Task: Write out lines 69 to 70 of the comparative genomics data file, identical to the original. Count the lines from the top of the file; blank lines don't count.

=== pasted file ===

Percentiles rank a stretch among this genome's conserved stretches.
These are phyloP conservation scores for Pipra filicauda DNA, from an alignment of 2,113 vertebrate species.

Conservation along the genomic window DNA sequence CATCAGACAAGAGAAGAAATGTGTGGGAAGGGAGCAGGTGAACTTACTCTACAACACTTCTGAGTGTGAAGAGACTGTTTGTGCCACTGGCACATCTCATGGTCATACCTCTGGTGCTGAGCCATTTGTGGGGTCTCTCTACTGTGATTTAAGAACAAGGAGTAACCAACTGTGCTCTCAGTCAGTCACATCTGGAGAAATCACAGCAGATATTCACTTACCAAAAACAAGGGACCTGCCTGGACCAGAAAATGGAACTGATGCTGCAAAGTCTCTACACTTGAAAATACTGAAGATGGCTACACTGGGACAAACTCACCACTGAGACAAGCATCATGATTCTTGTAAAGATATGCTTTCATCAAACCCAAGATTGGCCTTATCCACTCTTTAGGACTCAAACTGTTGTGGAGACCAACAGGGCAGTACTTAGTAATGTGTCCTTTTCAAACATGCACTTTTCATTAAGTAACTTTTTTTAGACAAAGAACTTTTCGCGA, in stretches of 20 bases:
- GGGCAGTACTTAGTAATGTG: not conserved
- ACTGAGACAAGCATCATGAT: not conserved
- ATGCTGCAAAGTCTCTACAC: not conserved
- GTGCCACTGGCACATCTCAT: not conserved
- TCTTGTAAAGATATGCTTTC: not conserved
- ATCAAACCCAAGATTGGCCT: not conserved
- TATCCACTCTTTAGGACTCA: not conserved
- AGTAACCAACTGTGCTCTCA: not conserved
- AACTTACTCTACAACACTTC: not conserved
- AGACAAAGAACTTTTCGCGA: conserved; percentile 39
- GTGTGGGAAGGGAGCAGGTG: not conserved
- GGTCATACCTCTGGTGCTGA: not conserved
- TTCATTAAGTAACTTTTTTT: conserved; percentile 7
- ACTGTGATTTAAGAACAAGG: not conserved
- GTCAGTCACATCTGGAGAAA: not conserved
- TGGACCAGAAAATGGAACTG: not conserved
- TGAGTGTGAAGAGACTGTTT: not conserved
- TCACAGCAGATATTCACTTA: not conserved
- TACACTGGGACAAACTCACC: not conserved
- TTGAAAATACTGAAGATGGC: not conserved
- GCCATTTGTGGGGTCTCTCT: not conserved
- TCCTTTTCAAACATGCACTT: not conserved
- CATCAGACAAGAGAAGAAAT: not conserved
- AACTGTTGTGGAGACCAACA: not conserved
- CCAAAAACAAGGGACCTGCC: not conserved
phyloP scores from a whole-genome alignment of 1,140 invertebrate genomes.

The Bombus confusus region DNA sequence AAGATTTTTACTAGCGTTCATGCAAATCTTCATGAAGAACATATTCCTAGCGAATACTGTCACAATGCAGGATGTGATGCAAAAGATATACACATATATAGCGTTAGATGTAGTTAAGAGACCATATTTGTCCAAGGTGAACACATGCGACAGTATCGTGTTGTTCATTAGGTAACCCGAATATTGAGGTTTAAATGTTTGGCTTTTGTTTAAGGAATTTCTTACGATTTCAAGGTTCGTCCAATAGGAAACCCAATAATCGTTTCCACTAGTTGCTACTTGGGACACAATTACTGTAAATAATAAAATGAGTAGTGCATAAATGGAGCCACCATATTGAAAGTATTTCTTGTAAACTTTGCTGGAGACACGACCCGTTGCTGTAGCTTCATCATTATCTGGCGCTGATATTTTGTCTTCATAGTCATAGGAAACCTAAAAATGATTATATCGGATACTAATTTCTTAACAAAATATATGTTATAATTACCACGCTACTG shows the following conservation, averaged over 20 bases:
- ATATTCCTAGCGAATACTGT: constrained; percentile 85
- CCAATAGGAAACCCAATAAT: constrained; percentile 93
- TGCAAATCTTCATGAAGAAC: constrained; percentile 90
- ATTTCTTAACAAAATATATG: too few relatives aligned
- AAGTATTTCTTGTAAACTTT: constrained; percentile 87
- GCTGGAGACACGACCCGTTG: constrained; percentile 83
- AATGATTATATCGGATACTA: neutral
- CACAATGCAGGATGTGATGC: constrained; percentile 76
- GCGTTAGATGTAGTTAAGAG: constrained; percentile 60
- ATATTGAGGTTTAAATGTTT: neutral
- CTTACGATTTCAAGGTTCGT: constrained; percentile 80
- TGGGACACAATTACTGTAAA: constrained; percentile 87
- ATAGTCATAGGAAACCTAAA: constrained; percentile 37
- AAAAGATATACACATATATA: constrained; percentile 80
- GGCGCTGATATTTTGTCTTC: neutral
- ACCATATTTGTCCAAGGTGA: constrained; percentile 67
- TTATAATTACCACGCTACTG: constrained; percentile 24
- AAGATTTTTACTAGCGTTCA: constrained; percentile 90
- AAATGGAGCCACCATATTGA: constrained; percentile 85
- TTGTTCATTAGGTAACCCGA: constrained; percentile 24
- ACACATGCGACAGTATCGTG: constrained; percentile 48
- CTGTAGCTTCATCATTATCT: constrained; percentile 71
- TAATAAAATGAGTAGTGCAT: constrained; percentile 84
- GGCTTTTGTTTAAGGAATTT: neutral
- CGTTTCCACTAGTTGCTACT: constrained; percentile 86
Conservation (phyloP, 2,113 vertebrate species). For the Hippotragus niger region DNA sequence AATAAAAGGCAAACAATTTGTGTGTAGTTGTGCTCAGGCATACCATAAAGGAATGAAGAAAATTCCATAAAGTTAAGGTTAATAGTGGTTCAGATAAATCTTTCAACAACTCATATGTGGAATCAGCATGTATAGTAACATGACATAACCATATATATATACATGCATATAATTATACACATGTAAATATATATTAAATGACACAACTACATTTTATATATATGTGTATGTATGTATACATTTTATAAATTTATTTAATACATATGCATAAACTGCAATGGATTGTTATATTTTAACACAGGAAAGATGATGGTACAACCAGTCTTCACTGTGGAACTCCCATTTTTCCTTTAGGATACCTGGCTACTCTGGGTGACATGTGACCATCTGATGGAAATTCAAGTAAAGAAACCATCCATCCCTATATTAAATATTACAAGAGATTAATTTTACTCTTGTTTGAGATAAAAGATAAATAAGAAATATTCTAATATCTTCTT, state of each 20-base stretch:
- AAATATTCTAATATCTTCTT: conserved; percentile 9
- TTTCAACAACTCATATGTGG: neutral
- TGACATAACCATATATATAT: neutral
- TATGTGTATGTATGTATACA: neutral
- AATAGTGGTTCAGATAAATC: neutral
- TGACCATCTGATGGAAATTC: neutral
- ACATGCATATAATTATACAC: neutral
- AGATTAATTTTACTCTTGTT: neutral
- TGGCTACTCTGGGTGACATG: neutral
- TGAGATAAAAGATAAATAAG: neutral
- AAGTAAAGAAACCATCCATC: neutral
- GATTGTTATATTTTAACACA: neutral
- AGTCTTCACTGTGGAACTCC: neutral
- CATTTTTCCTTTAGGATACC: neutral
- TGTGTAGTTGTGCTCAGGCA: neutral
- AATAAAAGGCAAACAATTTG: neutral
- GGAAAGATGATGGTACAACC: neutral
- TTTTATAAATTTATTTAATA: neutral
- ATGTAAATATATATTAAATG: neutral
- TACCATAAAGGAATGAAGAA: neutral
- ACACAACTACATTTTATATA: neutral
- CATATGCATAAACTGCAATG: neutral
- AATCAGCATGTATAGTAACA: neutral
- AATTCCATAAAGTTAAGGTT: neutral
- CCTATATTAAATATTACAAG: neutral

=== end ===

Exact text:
- AGTCTTCACTGTGGAACTCC: neutral
- CATTTTTCCTTTAGGATACC: neutral